I think I’m getting better at trusting spirit to tell me what to say, because after my initial mini fit I became calm again, reminding myself that whatever came out of my mouth was what was supposed to come out, nothing more, nothing less. And if I was ever going to be asked publicly at short notice to speak about what spirit means to me, what safer place to practice than here?
When I was handed the stick I knew the first sentence that I would start with, after that I trusted spirit. I talked about the first time, ten years ago when I consciously reconnected with spirit – or should I say, they connected with me. Up until then I’d been busy denying the existence of any such things, and would have quite happily recommended a good psychiatrist for people who did. I guess people could be recommending the same for me now.
It was amazing how quickly the five minutes went and I was handing the stick over to someone else.
Only one of us had to rush off straight away at 2.30 so we officially closed, but the rest of us agreed to do one more exercise.
Mary must have had a theme of surprises for yesterday, because or final exercise was to stand up and give an impromptu reading to any one in the group. My heart sank, and I started to wish I’d said I needed to rush off as well.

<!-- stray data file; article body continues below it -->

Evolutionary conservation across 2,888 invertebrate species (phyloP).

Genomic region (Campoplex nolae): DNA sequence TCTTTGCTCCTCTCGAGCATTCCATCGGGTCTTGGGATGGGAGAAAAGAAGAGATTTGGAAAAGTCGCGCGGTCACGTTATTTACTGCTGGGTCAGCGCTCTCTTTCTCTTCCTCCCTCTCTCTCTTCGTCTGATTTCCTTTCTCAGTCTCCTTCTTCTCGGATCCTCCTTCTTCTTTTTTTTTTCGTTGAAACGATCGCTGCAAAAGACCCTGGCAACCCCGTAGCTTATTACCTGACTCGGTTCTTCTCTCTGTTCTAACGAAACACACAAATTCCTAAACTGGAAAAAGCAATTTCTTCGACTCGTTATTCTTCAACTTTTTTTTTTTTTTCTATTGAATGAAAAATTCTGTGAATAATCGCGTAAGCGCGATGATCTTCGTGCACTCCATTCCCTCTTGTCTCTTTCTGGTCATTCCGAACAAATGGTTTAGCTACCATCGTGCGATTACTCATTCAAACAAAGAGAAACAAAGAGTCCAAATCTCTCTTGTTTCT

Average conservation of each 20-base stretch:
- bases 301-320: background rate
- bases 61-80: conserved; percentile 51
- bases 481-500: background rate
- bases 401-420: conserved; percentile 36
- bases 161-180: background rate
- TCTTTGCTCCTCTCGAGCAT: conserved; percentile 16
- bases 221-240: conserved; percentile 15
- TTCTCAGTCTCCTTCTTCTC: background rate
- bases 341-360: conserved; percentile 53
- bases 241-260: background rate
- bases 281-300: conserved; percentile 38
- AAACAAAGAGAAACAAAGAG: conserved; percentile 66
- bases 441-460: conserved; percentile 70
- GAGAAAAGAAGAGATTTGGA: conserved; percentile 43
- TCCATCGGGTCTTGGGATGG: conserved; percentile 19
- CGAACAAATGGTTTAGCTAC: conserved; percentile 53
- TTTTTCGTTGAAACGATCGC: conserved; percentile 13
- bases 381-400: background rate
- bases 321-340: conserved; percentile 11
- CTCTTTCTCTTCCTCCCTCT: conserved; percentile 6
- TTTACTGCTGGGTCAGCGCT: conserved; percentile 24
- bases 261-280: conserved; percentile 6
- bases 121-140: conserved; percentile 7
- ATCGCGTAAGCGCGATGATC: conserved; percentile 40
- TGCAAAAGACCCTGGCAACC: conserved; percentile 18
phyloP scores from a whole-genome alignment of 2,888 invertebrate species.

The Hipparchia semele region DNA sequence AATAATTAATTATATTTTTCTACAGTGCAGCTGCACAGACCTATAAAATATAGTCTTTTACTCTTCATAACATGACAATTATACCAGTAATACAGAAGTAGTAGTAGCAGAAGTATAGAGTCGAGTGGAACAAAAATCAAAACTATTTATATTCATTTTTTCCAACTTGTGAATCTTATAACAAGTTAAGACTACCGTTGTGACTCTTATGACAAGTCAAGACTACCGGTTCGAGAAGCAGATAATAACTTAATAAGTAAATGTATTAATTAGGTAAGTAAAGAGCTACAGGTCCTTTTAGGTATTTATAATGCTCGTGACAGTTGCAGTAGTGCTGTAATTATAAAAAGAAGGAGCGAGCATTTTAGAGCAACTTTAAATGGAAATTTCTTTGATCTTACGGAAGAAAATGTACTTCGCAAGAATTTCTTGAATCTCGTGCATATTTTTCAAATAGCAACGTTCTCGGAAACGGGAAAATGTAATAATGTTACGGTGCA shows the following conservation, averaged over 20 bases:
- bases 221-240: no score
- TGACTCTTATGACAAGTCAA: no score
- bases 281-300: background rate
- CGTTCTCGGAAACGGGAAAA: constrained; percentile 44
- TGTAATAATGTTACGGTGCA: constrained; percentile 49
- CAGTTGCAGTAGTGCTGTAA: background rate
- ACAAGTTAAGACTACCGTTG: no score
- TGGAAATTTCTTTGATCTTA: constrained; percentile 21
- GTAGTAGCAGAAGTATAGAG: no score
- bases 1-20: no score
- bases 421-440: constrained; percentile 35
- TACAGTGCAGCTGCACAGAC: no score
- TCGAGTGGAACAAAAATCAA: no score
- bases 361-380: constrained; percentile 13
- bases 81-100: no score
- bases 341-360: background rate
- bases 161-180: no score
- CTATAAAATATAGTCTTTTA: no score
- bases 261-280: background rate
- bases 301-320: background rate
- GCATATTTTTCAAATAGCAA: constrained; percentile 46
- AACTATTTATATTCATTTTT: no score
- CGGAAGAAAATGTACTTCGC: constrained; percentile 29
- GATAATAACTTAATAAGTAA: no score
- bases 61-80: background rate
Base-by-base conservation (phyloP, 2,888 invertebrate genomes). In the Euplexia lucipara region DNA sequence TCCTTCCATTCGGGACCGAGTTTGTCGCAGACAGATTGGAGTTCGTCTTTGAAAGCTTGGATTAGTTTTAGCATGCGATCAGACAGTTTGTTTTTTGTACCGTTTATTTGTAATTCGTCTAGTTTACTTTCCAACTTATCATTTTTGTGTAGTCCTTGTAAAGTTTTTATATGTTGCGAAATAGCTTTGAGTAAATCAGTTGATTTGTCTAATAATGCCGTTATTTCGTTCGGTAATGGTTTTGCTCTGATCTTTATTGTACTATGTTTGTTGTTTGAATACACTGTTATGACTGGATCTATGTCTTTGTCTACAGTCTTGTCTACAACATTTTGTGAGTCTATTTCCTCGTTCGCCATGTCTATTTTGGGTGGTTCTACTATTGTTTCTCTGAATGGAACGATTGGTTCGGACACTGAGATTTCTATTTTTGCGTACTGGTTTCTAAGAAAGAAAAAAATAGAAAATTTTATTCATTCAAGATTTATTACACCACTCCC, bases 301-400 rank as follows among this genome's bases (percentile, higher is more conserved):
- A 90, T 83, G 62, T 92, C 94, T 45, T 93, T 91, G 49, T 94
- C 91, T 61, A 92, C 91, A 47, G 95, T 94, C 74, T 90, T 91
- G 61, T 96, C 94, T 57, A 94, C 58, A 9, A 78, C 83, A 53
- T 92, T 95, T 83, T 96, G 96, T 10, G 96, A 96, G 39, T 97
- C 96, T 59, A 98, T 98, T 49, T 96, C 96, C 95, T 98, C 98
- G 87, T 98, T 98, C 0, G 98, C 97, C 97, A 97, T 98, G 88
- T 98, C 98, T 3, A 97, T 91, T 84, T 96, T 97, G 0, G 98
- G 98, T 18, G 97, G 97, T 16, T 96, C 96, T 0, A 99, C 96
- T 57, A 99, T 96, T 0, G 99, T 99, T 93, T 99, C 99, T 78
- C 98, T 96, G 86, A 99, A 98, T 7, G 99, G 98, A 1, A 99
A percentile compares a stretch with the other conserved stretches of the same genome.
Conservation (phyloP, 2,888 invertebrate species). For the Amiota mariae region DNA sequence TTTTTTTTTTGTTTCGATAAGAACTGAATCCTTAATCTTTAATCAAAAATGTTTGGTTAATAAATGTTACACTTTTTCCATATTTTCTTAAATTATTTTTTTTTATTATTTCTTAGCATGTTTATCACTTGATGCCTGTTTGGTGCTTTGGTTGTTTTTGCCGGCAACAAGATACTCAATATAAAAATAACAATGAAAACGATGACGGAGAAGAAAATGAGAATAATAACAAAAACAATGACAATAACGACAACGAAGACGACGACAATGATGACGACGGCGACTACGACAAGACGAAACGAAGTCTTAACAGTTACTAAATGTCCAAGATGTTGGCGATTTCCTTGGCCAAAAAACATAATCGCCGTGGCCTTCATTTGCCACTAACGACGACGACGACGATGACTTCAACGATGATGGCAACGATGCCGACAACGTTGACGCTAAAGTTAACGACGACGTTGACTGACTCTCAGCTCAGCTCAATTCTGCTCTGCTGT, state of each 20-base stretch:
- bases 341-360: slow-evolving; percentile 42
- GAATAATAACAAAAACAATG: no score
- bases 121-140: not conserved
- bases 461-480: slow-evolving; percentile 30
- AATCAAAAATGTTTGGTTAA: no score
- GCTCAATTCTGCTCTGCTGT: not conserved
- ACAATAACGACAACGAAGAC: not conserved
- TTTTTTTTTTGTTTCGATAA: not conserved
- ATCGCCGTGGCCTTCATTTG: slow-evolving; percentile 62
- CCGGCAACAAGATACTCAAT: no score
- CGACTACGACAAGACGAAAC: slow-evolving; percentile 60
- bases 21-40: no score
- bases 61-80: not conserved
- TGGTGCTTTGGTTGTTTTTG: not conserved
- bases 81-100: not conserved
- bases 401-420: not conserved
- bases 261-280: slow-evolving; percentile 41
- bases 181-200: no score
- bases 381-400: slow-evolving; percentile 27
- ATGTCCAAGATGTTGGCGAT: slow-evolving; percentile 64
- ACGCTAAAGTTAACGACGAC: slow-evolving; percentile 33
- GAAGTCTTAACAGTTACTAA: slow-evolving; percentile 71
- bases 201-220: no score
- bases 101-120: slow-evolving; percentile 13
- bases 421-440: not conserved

You see, I really don’t see myself as a medium in that way, giving random messages to people from a stage. When I joined the circles it was very much with a view that it would help with my writing – hence the title of this blog. And so it was that I waited in trepidation for my turn to come round. It was seven minutes to three and I saw my opportunity to get out of this.
‘I’m really sorry but I have to be gone by three,’ I apologised as the last person sat down after delivering an excellent reading.
‘Oh, you’ve just got time to do a couple of minutes then,’ Mary said. Does this woman never give up?
I dragged myself to the front, choose my person and – nothing – a totally blank head. I stared at her and tried to find something useful to say but nothing came.
‘Give her a colour,’ Mary suggested.
‘Blue,’ said my sitter.
‘Blue,’ I repeated, buying time to see if something would come. Then I noticed that my sitter was helpfully mouthing ‘communication’ at me and pointing to her throat charka.
Then suddenly something kicked in and I began to tell her how she was getting much clearer with her delivery of messages, that she was trusting it more, not trying to censor or paraphrase it. I talked about her increasing confidence and the benefits this was bringing to the people to whom she delivered the messages.
After I’d rabbitted on for a bit I just suddenly stopped, as if nothing more was there.
As I returned to my seat, and for several hours after I reflected on how suddenly the words had arrived, how meaningful they were to the sitter, and how suddenly they’d stopped.
When will I learn to move myself out of the way? Any short cut tips you can recommend?